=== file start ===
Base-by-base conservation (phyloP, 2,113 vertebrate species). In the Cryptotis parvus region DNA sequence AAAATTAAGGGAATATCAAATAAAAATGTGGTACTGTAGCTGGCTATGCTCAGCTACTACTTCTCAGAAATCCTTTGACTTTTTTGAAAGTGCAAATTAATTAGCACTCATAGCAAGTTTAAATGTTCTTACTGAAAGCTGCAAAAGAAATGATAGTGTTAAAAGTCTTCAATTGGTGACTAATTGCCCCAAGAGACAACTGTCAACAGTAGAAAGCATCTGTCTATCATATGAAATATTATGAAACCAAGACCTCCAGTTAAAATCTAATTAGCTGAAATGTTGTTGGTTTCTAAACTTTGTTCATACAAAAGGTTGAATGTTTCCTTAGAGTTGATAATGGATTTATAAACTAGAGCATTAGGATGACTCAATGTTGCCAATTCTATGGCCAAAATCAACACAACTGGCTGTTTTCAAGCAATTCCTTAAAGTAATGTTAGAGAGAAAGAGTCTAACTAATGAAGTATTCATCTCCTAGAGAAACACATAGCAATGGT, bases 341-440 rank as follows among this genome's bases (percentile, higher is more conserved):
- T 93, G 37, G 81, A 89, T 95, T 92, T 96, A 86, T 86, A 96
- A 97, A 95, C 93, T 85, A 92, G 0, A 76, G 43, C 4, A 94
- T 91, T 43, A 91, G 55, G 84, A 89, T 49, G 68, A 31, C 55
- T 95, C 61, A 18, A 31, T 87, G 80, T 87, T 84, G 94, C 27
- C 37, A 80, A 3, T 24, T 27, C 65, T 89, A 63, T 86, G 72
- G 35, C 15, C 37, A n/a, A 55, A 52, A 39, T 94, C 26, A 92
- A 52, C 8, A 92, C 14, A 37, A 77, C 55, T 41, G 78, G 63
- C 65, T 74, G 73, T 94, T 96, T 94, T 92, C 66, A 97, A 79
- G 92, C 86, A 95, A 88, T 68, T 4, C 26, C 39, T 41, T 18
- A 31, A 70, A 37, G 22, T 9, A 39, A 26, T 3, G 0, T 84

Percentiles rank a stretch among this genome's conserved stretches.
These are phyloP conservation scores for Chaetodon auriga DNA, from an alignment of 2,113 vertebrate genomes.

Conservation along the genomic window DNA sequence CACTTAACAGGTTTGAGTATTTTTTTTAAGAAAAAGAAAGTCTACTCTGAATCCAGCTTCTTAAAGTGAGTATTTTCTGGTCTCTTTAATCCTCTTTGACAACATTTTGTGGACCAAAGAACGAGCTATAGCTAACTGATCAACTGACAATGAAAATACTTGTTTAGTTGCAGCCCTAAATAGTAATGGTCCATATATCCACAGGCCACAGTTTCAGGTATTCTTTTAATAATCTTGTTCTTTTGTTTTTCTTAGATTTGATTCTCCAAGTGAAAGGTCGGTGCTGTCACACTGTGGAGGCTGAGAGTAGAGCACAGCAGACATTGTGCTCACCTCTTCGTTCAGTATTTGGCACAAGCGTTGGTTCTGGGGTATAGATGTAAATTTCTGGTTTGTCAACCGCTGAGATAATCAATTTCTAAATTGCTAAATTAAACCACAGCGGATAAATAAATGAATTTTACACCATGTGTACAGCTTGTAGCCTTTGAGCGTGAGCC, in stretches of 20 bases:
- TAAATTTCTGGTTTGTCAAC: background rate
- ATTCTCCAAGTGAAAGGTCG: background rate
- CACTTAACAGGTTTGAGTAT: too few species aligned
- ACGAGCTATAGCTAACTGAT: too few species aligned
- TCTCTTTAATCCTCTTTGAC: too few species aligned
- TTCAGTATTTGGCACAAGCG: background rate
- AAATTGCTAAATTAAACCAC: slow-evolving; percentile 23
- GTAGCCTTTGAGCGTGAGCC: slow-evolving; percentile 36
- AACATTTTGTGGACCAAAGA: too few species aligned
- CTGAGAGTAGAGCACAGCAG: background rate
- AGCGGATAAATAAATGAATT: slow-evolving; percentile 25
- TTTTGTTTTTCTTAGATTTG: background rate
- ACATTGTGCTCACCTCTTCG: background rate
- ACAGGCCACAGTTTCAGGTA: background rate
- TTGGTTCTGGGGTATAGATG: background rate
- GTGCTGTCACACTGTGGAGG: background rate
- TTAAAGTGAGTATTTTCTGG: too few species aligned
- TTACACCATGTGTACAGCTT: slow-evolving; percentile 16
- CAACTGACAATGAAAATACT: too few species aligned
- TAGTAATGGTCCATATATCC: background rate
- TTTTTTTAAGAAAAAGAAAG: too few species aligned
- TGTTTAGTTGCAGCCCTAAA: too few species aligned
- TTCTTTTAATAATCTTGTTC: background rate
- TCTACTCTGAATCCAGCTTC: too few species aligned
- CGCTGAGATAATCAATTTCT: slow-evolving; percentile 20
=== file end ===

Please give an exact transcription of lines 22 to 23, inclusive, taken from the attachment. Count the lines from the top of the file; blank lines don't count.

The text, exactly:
- GTAGCCTTTGAGCGTGAGCC: slow-evolving; percentile 36
- AACATTTTGTGGACCAAAGA: too few species aligned